Netflix’s Open Connect program and codec optimisation helped ISPs save over USD1 billion globally in 2021

14 July 2022 | Regulation and policy

David Abecassis Andrew Daly

Report | PDF (19 pages)

Demand for online content, particularly video streaming, continues to grow worldwide, enabled by new providers, new content and technical architecture that allows ever more content to be delivered, efficiently and cost effectively, to millions of consumers.

Netflix is one of the most popular video streaming services worldwide. In support of the rapid growth it has experienced over the last decade, Netflix has invested to continuously improve the efficiency of its traffic delivery, in close partnership with hundreds of internet service providers (ISPs) around the world. In this context, Netflix commissioned Analysys Mason to quantify the impact that initiatives such as Open Connect, its caching and traffic delivery programme, and the implementation of advanced, highly efficient video encoding standards (codecs) are having on the economics of broadband networks.

Consumers stream content on Netflix through a broadband connection they have purchased from an ISP. The cost of providing access to the internet, and content available on the internet, is borne by the ISP, and the ISP seeks to recover these costs through the charge that consumers pay for their broadband internet access. To make the delivery of content more efficient and to improve the performance of its service, Netflix has invested in content delivery infrastructure and video streaming technology, made available to ISPs through a programme called Open Connect. This brings Netflix’s content to ISPs’ networks, and can also be deployed by ISPs deep within their networks to reduce further their traffic-sensitive costs.

We conducted an analysis that quantifies the impact of both Open Connect caches and advanced codecs in the UK and South Korea. We built a simple, bottom-up model of the cost structure of a hypothetical ISP, which has a significant market share in its retail market and purchases wholesale inputs (for example, from Openreach in the UK). The model’s inputs are ISPs’ traffic levels, network topologies, type of caching deployed and costs of network equipment and wholesale inputs. We extrapolated our results to a worldwide level based on Netflix’s traffic flows.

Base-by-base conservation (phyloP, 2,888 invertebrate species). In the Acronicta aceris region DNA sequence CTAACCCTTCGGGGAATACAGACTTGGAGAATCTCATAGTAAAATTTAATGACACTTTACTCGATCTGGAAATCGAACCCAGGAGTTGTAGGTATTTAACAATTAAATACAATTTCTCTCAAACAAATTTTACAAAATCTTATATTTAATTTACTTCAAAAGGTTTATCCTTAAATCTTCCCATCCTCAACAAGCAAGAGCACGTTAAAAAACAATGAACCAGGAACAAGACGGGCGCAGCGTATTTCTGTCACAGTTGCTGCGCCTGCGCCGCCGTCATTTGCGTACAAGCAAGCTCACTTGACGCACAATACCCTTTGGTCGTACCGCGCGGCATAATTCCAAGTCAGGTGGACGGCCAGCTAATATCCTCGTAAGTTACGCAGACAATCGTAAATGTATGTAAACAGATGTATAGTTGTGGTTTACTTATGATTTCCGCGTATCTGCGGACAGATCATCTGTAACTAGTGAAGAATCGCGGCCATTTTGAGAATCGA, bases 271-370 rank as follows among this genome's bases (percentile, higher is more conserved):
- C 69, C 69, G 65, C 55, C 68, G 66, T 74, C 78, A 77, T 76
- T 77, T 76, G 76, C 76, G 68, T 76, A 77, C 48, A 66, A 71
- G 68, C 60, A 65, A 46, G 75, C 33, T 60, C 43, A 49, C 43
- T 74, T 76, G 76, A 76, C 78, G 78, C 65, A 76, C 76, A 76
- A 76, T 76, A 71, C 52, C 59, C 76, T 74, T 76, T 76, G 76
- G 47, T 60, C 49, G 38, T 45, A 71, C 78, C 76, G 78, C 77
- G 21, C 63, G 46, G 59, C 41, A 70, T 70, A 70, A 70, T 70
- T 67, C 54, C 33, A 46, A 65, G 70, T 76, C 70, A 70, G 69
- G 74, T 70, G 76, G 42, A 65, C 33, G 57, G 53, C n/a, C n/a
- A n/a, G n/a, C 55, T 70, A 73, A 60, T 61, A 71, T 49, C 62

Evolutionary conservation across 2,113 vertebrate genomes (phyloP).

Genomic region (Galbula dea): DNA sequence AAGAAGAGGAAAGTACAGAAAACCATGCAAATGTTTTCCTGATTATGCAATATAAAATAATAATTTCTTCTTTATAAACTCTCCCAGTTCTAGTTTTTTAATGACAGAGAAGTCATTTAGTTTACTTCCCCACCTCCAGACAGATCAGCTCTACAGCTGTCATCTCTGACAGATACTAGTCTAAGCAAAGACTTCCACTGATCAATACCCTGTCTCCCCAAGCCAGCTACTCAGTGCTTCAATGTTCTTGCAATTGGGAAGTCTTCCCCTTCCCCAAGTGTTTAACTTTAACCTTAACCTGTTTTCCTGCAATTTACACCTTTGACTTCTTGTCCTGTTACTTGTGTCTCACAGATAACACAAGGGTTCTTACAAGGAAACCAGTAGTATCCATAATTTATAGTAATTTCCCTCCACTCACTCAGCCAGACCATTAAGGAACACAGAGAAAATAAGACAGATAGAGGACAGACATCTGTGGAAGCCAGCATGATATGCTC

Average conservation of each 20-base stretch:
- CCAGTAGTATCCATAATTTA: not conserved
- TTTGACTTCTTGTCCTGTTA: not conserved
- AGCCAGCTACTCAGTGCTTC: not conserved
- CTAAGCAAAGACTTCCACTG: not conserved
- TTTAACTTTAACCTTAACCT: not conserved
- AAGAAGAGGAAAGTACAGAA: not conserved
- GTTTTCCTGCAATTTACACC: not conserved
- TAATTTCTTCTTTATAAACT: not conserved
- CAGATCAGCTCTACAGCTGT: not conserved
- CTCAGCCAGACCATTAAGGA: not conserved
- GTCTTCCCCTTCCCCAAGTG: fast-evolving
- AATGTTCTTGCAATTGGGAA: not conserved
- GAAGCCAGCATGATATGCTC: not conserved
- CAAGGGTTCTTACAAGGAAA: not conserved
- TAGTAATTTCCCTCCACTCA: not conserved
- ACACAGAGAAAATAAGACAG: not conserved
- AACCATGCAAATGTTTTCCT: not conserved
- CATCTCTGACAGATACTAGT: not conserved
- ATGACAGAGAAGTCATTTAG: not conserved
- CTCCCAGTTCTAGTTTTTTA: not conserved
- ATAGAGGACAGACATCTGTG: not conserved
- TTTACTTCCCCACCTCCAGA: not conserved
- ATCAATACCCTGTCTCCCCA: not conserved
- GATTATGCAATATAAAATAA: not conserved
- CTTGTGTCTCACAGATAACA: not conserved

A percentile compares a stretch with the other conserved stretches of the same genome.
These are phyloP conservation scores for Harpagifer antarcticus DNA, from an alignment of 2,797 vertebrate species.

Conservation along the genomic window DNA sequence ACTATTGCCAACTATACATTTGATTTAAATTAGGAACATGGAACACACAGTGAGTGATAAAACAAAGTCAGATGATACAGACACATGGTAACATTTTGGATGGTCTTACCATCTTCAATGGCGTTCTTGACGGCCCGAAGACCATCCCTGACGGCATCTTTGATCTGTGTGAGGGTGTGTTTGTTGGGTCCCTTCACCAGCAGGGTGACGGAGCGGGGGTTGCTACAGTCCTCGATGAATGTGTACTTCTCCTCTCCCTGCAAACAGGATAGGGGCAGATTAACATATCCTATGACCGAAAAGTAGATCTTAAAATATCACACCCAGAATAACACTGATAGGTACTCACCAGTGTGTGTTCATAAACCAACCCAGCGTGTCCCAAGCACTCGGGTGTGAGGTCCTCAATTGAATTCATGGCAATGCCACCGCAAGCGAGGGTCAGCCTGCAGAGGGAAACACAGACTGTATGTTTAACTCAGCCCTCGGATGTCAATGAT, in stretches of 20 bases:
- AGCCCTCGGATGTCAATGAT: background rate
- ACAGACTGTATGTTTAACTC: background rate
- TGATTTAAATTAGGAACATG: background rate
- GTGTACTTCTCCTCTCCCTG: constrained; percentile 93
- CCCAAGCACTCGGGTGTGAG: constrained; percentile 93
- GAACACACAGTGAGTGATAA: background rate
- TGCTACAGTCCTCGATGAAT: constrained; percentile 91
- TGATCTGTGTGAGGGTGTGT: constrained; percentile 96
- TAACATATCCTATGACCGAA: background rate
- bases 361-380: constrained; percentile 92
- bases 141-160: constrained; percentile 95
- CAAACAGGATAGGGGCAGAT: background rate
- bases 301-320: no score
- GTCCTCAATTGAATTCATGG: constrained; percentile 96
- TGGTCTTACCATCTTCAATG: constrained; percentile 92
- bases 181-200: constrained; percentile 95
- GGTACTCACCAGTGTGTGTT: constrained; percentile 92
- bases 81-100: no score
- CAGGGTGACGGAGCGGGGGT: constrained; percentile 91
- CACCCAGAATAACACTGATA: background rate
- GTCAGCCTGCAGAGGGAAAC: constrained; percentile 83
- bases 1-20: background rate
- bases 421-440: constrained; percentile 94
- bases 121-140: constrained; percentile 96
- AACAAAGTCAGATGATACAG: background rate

The aim of this analysis was to:

  • provide an overview of the overall cost structure of a large ISP and the costs associated with consumers’ use of streaming video services, including Netflix
  • show the evolution of traffic and network costs over time
  • estimate the cost savings generated by Open Connect, broken down into the cost savings that caching through Open Connect at different levels of the network unlocks for ISPs, and the cost savings enabled by Netflix making available highly optimised video compression technologies, through state-of-the-art codecs that can be used by end users with compatible devices.

The analysis concluded the following.

  • The network costs of the modelled ISP, which we estimate to be around 50% of revenue, can be grouped into the two following elements.
    • Access network costs. These are largely insensitive to traffic levels, and represent the majority of network costs (around 80–90%). These costs are related to ‘last mile’ access infrastructure between an ‘edge’ or ‘local’ network node and end-user premises (now increasingly fibre-based), and are largely invariant with traffic. They are primarily driven by the deployment of the network to homes and offices, and the connection of end users to the network.
    • Costs in the core and backbone network. These are partly sensitive to traffic and represent around 10–20% of network costs. These costs are expected to remain stable over time (on an annualised basis) as a result of economies of scale, decreasing equipment and link costs for high-capacity links and the continued delivery of traffic through caches located deep in the modelled ISP’s network, including Open Connect appliances (OCAs) provided by Netflix.
  • Open Connect (like other similar partnerships between content providers and ISPs) ensures that growing demand from end users can be handled sustainably without increasing network costs over time. State-of-the art codecs further reduce the traffic intensity of video content; the impact of this will increase as more end-user devices become compatible with those codecs.
  • Global savings resulting from Netflix's investment in Open Connect and codec improvements amounted to an estimated USD1 billion to USD1.25 billion for ISPs around the world in 2021.

The report provides further details of our analysis and is freely available to download.

Netflix’s Open Connect program and codec optimisation helped ISPs save over USD1 billion globally in 2021

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